Boeing rolls out its first 777 Freighter
It was one of those typically damp and cool Pacific Northwest spring days last month as Boeing debuted its latest newbuild freighter Â¨C the 777F Â¨C which brings unparalleled range, capacity and fuel efficiency to the dedicated freighter market.
June 1, 2008
By Donald Urquhart
Raindrops from an earlier passing shower were still glistening on the immaculately polished skin of the freshly painted twin-engine freighter as Boeing unveiled, in grandiose style, its newest and most advanced freighter to customers, suppliers, employees and themedia.
“We are excited to debut the newest member of our 777 and freighter families,” a jubilant Larry Loftis, VP of the 777 programme told the assembled audience of a few hundred people at its Everett, Washington facility on 21 May.
“Today is a tribute to the dedication and hard work of our employees, customers and suppliers put into making this airplane a reality.” An earlier ceremony was held at 4am the same day in order for Boeing employees working the early shift to also celebrate its unveiling.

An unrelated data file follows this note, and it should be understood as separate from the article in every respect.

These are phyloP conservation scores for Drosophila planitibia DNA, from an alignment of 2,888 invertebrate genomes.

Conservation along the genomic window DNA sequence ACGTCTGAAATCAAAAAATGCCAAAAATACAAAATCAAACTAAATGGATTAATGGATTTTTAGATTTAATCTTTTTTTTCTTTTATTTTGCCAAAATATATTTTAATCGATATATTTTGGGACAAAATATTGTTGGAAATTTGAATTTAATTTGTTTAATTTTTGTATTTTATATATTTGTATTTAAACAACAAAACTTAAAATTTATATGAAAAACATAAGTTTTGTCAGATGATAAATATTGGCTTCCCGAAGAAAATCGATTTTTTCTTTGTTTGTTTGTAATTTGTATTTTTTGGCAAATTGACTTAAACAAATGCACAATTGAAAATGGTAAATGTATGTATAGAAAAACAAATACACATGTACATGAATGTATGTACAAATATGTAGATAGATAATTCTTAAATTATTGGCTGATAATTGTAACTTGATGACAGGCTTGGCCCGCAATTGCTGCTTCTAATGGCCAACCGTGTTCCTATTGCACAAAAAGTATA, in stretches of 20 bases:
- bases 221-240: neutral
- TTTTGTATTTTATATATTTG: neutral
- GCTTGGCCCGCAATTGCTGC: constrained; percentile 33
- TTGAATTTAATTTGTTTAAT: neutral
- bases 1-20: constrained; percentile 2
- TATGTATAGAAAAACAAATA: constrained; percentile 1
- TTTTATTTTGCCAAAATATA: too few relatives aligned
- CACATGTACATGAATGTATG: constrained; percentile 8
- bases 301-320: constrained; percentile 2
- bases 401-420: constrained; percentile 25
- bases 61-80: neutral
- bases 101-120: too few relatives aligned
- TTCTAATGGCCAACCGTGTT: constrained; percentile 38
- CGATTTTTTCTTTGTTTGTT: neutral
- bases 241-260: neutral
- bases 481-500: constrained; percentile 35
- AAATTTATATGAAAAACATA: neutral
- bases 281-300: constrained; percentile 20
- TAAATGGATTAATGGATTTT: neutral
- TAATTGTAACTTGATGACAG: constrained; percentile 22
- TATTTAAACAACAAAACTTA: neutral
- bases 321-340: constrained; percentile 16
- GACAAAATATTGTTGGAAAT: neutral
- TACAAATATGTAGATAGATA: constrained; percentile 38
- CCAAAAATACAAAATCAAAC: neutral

He added that the new freighters’ range, efficiency and capacity as a twin-engine cargo plane “will build on the Boeing leadership in the cargo market.” With a newbuild freighter market between now and 2026 forecast by Boeing to hit nearly 870 aircraft worth a total of US$197 billion at current valuation, the airframer sees a market for around 200 freighters the size of the 777F.
Boeing forecasts that the large widebody freighter market (75 tonnes and above in capacity) will comprise about 36 per cent of the market by that time. Overall, Boeing expects cargo growth to expand at an average annual rate of 6.1 per cent during the next 20 years (three-fold increase in worldwide air freight) with most of the new freighters going to carriers in North America, Asia and Europe.